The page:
Is Your Eye Makeup “Not Intended for the Eye Area”?

Photo Credit:

https://tommybeautypro.wordpress.com/2013/01/05/makeup-101-colour-theory-make-up-artistry/ (last visited July 15, 2021).

Written By: Mickala Lewis 

Research and Writing Editor, American Journal of Trial Advocacy

          Two class actions against Huda Beauty were recently consolidated in the Central District of California.[1]  Huda Beauty is a cosmetics company that sells over 140 different products and brings in over 250 million in sales annually.[2] In 2019, Huda Beauty released Neon Obsession, a line of three different “pressed pigment palettes.”[3]  Plaintiffs purchased Neon Obsession products from Huda Beauty, believing the products to be eyeshadow palettes.[4]  However, after applying the products to their eyes, they experienced eye irritation, redness, and itchiness that lasted for several days.[5]  They also experienced stained the skin around their eyes where they applied the product.[6]  Upon a closer examination of the packaging, they discovered a disclaimer on the inner page of the back label that read, “not intended for the eye area.”[7]

          In the United States, the Federal Food and Drug Administration (“FDA”) does not regulate cosmetics.[8] However, the FDA does strictly regulate color additives.[9]  Color additives are “dyes, pigments, or other substances that can impart color when added or applied to a…cosmetic.”[10]  During the approval process, the FDA evaluates the safety data and determines whether there is “reasonable certainty of no harm” based on the color additive’s proposed use.[11] The color additives can only be used in compliance with the FDA’s approved uses, specifications, and restrictions.[12]

          The FDA separates color additives into two categories: certifiable and exempt.[13]  Certifiable color additives are man-made, while exempt color additives are obtained largely from plant, animal, or mineral sources.[14]  In addition to undergoing approval, certifiable color additives must also undergo batch certification, in which the manufacturer submits a sample to the FDA to determine composition and purity.[15]  Exempt color additives do not have to undergo batch certification.[16] Regardless of whether a color additive is certifiable or exempt, the FDA prohibits color additives from being used in cosmetics unless they are approved specifically for the intended use.[17]  For example, some color additives are approved for cosmetic use in general but not approved for areas near the eyes.[18]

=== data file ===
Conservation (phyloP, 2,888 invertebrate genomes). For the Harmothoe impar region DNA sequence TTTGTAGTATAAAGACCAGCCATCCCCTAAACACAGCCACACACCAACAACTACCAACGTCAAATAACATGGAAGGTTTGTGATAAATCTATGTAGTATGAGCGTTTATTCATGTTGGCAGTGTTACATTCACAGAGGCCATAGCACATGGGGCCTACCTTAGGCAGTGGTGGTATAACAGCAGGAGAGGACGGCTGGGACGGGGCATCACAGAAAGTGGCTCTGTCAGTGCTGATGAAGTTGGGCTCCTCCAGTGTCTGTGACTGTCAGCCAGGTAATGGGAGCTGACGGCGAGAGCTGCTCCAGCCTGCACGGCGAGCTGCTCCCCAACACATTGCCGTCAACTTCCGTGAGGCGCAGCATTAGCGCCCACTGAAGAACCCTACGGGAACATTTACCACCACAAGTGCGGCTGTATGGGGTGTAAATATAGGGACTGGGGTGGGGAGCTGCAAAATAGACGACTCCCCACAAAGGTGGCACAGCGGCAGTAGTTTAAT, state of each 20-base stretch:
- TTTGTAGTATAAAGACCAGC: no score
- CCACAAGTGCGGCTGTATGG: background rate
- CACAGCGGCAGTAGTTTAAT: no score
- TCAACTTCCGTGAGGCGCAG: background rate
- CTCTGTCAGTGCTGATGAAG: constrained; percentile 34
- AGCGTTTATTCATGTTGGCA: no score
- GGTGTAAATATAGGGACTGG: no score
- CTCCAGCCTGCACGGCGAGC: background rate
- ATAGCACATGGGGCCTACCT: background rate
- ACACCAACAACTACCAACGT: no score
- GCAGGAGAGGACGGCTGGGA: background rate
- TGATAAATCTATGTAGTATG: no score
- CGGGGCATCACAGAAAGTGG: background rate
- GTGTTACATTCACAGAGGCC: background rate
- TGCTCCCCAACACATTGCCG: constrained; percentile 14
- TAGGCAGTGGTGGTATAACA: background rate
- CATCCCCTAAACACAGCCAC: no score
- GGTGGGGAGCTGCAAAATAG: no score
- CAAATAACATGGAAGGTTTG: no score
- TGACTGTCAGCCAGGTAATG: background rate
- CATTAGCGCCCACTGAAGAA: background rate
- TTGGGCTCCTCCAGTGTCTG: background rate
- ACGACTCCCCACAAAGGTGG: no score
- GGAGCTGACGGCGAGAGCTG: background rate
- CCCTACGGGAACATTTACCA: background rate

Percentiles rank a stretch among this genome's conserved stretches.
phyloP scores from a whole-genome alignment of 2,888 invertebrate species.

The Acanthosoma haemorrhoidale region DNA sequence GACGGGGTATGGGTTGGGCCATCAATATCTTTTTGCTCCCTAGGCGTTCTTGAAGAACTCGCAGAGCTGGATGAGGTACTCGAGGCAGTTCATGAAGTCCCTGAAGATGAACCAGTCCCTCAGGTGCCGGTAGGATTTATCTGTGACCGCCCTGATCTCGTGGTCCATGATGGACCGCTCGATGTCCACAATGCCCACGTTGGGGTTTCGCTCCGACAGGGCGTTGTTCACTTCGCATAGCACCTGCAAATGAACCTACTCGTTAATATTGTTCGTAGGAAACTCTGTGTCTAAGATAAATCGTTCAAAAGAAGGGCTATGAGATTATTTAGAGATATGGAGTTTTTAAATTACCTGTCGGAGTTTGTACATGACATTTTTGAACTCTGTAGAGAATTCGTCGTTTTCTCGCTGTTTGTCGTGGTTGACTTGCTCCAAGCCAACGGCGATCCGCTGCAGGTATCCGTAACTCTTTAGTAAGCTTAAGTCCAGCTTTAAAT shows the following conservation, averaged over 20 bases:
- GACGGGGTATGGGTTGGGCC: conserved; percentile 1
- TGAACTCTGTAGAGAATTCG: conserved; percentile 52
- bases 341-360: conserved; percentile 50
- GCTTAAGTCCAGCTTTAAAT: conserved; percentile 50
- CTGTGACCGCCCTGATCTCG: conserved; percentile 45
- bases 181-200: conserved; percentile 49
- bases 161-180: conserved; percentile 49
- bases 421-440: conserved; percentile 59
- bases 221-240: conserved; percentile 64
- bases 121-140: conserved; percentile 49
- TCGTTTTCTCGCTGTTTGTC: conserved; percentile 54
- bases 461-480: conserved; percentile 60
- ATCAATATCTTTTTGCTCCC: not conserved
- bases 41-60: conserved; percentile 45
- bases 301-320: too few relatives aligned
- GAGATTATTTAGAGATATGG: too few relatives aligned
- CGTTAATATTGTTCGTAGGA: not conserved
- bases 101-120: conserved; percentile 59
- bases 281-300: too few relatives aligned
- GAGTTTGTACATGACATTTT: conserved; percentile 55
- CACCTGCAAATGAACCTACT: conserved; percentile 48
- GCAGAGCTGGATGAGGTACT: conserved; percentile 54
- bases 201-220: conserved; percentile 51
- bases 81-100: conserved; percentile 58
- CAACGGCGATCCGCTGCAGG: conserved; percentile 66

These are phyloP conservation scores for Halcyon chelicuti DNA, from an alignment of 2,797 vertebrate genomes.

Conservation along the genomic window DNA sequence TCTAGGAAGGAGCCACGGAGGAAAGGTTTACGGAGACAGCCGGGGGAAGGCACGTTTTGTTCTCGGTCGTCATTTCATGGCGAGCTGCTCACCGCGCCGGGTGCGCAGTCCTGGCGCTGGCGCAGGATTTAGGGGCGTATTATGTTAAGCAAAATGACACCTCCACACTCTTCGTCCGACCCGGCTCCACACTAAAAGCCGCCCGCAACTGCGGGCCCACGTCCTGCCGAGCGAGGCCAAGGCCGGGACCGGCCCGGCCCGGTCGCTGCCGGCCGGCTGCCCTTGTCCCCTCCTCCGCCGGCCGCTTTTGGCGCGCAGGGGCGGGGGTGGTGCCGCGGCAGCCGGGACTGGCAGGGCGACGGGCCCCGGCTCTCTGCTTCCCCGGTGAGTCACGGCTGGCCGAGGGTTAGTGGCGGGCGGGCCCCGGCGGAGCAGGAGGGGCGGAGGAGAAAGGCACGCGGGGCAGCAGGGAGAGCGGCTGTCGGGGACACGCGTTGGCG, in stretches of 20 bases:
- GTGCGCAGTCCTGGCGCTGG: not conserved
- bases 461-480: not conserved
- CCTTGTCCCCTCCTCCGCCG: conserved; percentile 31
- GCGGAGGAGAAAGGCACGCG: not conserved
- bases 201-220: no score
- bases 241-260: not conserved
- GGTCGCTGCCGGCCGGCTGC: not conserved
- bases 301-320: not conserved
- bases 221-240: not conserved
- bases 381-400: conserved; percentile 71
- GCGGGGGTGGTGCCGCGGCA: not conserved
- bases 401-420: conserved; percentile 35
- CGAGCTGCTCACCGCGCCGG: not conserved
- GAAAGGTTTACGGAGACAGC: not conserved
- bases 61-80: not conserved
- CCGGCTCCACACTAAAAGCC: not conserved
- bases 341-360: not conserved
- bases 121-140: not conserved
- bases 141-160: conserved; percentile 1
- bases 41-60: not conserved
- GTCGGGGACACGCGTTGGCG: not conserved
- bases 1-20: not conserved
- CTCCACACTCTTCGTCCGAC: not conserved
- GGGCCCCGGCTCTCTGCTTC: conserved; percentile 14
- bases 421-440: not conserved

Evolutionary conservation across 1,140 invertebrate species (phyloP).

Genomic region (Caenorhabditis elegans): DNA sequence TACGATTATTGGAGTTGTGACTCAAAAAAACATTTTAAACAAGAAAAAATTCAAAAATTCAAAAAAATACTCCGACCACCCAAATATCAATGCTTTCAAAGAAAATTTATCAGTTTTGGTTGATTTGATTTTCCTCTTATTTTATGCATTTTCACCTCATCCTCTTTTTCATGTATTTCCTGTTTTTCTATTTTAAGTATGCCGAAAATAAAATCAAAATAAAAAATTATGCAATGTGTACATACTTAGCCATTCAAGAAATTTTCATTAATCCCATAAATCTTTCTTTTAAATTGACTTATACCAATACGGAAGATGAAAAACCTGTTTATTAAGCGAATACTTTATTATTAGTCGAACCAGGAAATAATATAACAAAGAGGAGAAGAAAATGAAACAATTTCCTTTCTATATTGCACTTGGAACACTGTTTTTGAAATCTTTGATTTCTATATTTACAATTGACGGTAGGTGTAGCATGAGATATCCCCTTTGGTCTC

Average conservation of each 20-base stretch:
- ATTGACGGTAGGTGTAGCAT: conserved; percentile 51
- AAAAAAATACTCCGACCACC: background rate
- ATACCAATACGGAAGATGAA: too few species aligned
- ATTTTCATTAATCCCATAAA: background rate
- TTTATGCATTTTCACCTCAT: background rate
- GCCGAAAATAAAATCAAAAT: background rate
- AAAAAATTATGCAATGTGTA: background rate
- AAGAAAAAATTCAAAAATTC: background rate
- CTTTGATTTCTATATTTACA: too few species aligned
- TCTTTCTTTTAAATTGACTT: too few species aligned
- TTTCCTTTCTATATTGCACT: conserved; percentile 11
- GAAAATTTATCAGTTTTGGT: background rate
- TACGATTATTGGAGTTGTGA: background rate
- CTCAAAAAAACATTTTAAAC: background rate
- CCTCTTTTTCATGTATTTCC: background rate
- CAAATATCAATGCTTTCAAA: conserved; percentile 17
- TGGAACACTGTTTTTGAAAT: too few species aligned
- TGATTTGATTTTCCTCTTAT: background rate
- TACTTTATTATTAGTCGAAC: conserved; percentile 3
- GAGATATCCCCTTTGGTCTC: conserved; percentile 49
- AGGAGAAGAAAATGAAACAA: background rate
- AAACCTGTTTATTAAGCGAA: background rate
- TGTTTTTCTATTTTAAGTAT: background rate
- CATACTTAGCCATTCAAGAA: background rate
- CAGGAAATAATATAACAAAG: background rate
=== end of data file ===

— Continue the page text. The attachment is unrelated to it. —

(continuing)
For eye cosmetics, the FDA regulation for the color additive must explicitly mention that is safe to use in the eye area, otherwise, it is not safe for that use.[19]  If a product contains a “not intended for the eye area” disclaimer, that means the product contains a color additive the FDA has concluded should not be used around the eyes.[20]  However, the disclaimer usually does not contain an explanation of the FDA’s reasoning.[21]  It could be for any number of reasons, but most commonly it is because the product either stains the skin or an ingredient in the product is associated with skin irritation.[22]

          Neon shades often cannot be created without unapproved additives.[23]  Indeed, there are only seven fluorescent colors approved by the FDA for use in cosmetics: D&C Orange No. 5, No. 10, and No. 11; and D&C Red  No.  21,  No.  22,  No.  27,  and  No.  28, none of which are approved for use on the eye area.[24]  Additionally, very few red pigments are approved for the eye area due to staining.[25]  The Huda Beauty products at issue in the case contained the following color additives that the FDA has not deemed eye safe: D&C Red No. 6, No. 22, No. 28, and D&C Yellow No. 10.[26]

          Huda Beauty is not the only brand that sells products marketed as eyeshadow that contain some of the ingredients listed above.[27]  Urban Decay, Anastasia Beverly Hills, Jeffree Star Cosmetics, and Colourpop all sell similar products.[28]  Indeed, most vegan or cruelty brands that want to create red, pink, or purple eye pigments, have to use color additives not approved by the FDA for eye use because the main FDA approved additive needed to create such colors is carmine, which is made from crushed beetles.[29]

          In responding to consumer concerns about the unsafe ingredients, many companies point out that the United States is the only country that imposes these restrictions.[30]  The European Medicines Agency, the European Union equivalent of the FDA, has approved these additives for use in the eye area.[31]  In every other country, companies are allowed to label products with these color additives as “eyeshadow,” but due to FDA regulations, in the United States, the same products, with the same ingredients, must be labeled “pressed pigments.”[32]

          The issue in the Huda Beauty case is one of disclosure. While the Neon Obsessions products were labeled “multiuse pigment palettes” instead of “eyeshadow,” Plaintiffs claim Huda Beauty’s marketing and advertisements represented that the products were intended for the eye area, and the disclaimer regarding the product’s approved use was not adequately disclosed.[33]